SOME PEOPLE TRY TO TURN BACK THEIR ODOMETERS. NOT ME. I WANT PEOPLE TO KNOW WHY I LOOK THIS WAY. I'VE TRAVELED A LONG WAY, AND SOME OF THE ROADS WEREN'T PAVED. ~ Will Rogers

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Re: Where will you retire?

Post by jalanjalan » Sat, 02 Jul 2022 12:55 pm

I shall retire in Singapore, that is to say, I'll stay here for good and keep working at stuff I enjoy. I was born and raised in Canada, married a SC and migrated here directly after university. Was PR for around 25 years then finally last year, became a Singapore citizen.
On the car topic, while we still have a car, when the COE runs out we'll probably go the BlueSG route or just public transport. We work from home in a HDB heartland area, so hardly any need to leave the neighbourhood.
The older I get the more I appreciate the conveniences and the nice warm climate. Only thing I miss is my own garden- I have to make do with corridor plants.

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Re: Where will you retire?

Post by malcontent » Sat, 02 Jul 2022 2:38 pm

I just got back from my best friend’s home in Michigan. He doesn’t make all that much at his job, but has a pretty amazing lifestyle. He lives in a smallish home but it’s got a large patio and screened in porch, plus a large pole barn. It is situated on an inland lake with lake access. His latest toy is a “side by side” which is like a souped up dune buggy. His wife has a similar but smaller one. They plan to make a trip up to the dunes next weekend for some fun. They also have a pretty amazing camper, a pontoon boat and an electric golf cart to get around the neighborhood. He has a cruiser (motorbike) and several vehicles including a large luxury SUV. And it’s not about the material possessions, but what he does with them and how he enjoys his life. Compared to him I feel like I’m living in a box. It really makes me ask myself… what good is money if you can’t enjoy it?
It’s not what happens to you, but how you react to it that matters ~ Epictetus

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Re: Where will you retire?

Post by Wd40 » Mon, 04 Jul 2022 10:40 pm

I dont have much of a choice. I dont have SG PR and mostly likely wont get one. So India it is. I just came back from my 3 weeks vacation in India. It was awesome. One thing I noticed, after the 1st week I completely forgot about Singapore. Got used to the way of life there so quickly. My dad has a car, I drove it all the way from Bangalore to Goa and then Mangalore and back to Bangalore about 1500kms. This is after 2.5 years of covid in Singapore, I didnt even sit in a taxi, leave alone driving a car. India is much more lively and happening.

I think as Indian expats in Singapore we kind of have the best of both worlds, it is good to work in Singapore, basically sitting in front of your laptop whole day, it doesnt matter where you are. Everything is efficient here, so you save a lot of money and then hopefully you can retire early like 10 years earlier and then take it easy and go back to India.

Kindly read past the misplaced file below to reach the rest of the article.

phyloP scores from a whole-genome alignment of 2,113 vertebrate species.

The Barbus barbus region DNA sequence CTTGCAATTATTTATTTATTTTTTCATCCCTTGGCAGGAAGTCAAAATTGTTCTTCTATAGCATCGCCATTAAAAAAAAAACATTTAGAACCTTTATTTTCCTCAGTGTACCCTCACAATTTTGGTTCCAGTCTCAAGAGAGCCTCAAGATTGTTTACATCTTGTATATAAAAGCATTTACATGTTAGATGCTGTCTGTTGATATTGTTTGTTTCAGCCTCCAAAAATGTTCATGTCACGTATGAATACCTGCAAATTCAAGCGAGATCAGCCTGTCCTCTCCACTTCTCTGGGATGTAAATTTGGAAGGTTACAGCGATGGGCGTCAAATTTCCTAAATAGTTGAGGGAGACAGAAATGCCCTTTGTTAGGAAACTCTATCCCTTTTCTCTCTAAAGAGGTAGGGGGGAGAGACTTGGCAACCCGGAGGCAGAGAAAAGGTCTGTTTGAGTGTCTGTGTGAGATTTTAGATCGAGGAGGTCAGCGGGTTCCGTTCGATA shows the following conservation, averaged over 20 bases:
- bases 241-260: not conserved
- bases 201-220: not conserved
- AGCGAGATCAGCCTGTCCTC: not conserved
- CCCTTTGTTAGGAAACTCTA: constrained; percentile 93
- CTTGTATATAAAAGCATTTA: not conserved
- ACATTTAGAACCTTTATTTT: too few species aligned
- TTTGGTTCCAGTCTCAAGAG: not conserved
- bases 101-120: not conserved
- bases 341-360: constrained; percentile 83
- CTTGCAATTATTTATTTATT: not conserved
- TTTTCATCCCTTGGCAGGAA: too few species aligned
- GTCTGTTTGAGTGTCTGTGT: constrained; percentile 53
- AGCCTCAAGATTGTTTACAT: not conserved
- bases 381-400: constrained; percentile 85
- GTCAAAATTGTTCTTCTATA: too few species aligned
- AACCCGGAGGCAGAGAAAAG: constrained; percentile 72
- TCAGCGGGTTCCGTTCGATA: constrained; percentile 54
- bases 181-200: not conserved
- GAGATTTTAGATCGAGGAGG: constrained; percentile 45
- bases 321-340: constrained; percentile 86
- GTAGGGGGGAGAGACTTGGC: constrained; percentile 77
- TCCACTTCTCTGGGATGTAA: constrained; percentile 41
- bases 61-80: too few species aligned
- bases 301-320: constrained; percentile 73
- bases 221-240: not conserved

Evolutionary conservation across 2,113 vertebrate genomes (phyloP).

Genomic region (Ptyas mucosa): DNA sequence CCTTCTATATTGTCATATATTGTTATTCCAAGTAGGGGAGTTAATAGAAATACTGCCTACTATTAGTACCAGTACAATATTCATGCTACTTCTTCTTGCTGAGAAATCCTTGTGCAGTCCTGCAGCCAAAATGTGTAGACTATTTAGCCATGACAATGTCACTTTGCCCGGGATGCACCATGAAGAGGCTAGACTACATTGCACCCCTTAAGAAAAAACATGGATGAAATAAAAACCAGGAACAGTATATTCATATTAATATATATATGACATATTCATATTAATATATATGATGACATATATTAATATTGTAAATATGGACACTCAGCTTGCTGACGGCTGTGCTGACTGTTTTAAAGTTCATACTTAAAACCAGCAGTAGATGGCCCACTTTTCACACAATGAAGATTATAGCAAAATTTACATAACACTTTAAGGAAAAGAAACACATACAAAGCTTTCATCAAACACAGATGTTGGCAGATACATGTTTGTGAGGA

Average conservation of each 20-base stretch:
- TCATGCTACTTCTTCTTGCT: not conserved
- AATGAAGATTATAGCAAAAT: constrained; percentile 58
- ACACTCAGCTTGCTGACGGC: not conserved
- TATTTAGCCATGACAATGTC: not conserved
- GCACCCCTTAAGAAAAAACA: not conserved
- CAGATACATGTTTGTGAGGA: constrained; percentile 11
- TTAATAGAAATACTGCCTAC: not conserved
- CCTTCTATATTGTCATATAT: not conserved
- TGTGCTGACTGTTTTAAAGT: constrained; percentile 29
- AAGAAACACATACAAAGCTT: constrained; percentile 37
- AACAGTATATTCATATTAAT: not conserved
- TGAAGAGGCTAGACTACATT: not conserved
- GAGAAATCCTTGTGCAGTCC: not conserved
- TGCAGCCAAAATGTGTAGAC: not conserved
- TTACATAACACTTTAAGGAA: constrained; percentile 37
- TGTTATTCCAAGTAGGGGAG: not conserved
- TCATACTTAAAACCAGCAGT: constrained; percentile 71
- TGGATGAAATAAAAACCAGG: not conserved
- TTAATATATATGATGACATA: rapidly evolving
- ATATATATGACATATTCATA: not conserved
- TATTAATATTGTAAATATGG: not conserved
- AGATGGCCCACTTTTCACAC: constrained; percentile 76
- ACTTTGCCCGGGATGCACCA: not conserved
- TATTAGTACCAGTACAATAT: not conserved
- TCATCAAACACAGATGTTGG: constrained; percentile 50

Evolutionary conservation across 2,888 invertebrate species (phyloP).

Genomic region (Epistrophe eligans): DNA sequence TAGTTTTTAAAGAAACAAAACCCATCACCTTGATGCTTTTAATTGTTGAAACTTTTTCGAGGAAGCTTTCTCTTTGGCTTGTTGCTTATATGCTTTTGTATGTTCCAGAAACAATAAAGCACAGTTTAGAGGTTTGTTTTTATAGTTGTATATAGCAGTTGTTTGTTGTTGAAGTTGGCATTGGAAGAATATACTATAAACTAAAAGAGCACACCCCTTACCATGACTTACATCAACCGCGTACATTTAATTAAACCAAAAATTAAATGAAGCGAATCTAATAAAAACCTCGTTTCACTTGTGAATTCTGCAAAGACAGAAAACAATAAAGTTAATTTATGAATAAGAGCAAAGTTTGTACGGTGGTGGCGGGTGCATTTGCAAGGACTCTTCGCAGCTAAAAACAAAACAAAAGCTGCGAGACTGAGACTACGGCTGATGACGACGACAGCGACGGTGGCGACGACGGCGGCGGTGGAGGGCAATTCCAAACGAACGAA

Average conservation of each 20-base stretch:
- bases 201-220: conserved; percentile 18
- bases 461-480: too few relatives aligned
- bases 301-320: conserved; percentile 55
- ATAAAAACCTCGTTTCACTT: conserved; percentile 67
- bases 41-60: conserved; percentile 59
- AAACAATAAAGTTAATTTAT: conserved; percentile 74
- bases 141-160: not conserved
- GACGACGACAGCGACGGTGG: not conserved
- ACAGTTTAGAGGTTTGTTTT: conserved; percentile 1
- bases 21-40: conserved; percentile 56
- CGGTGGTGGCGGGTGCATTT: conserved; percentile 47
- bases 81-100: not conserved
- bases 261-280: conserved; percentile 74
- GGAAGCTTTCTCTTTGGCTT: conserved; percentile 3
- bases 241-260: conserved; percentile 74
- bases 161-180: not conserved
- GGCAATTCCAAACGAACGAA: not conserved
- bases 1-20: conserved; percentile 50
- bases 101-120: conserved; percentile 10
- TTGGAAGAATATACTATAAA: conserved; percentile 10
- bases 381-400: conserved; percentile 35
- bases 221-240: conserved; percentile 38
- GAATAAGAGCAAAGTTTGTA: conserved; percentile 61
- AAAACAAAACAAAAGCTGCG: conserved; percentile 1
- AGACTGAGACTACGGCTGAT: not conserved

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Re: Where will you retire?

Post by PNGMK » Tue, 05 Jul 2022 9:49 am

All good points. I really (like Malcontent) enjoyed my 3 weeks in our home in North Carolina. I don't know if Singaporeans realize this but most of our American friends don't own a TV or watch TV or turn it on. They live with a lot less noise in their life (at least if they are outside a big city). Also most of them are not glued to their phones 12 hours a day.

Malcontent - I spent a week at Myrtle Beach. Golf Carts (technically "Low Speed Vehicles") are ubiquitous there for getting around in. You can only drive them on roads that are 35MPH or less but that is most of the roads you need in that area. Where we live in Waxhaw it would work as well as most of those roads are 35MPH.

We're thinking of leaving once our daughter is done with Sec 2.
I not lawyer/teacher/CPA.
You've been arrested? Law Society of Singapore can provide referrals.
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Your rugrat needs a School? Avoid for profit schools
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Re: Where will you retire?

Post by NYY1 » Tue, 05 Jul 2022 10:19 am

PNGMK wrote:
Tue, 05 Jul 2022 9:49 am
We're thinking of leaving once our daughter is done with Sec 2.
Just curious, what is the relevance of this cutoff? Specific HS there is Grade 9-12 (and/or potentially the years looked at for uni application)? Or just a timeline that matches up with whatever you have going on here?

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Re: Where will you retire?

Post by PNGMK » Tue, 05 Jul 2022 11:48 am

NYY1 wrote:
Tue, 05 Jul 2022 10:19 am
PNGMK wrote:
Tue, 05 Jul 2022 9:49 am
We're thinking of leaving once our daughter is done with Sec 2.
Just curious, what is the relevance of this cutoff? Specific HS there is Grade 9-12 (and/or potentially the years looked at for uni application)? Or just a timeline that matches up with whatever you have going on here?
Sec 2 lines up with yr 9 in the US system (offset slightly by half a year). We would pull her out before sec turns into the O level waste of time (Sec 3 and 4 are basically wasted on revision for the O level) and before high school gets serious in the US system.
I not lawyer/teacher/CPA.
You've been arrested? Law Society of Singapore can provide referrals.
You want an International School job? School website or http://www.ISS.edu
Your rugrat needs a School? Avoid for profit schools
You need Tax advice? Ask a CPA
You ran away without doing NS? Shame on you!

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Re: Where will you retire?

Post by NYY1 » Tue, 05 Jul 2022 12:41 pm

PNGMK wrote:
Tue, 05 Jul 2022 11:48 am
NYY1 wrote:
Tue, 05 Jul 2022 10:19 am
PNGMK wrote:
Tue, 05 Jul 2022 9:49 am
We're thinking of leaving once our daughter is done with Sec 2.
Just curious, what is the relevance of this cutoff? Specific HS there is Grade 9-12 (and/or potentially the years looked at for uni application)? Or just a timeline that matches up with whatever you have going on here?
Sec 2 lines up with yr 9 in the US system (offset slightly by half a year). We would pull her out before sec turns into the O level waste of time (Sec 3 and 4 are basically wasted on revision for the O level) and before high school gets serious in the US system.
I see. Sec 1 is kind of a fun year. Sec 2 also has a lot of work because EOY determines Sec 3 subject combination? I guess if you know you won't be taking anything then no need to be overly excited about it :D . But I guess also means could pull the rip cord before that period? Either way, I guess the entry point on the other side is more important (not too late).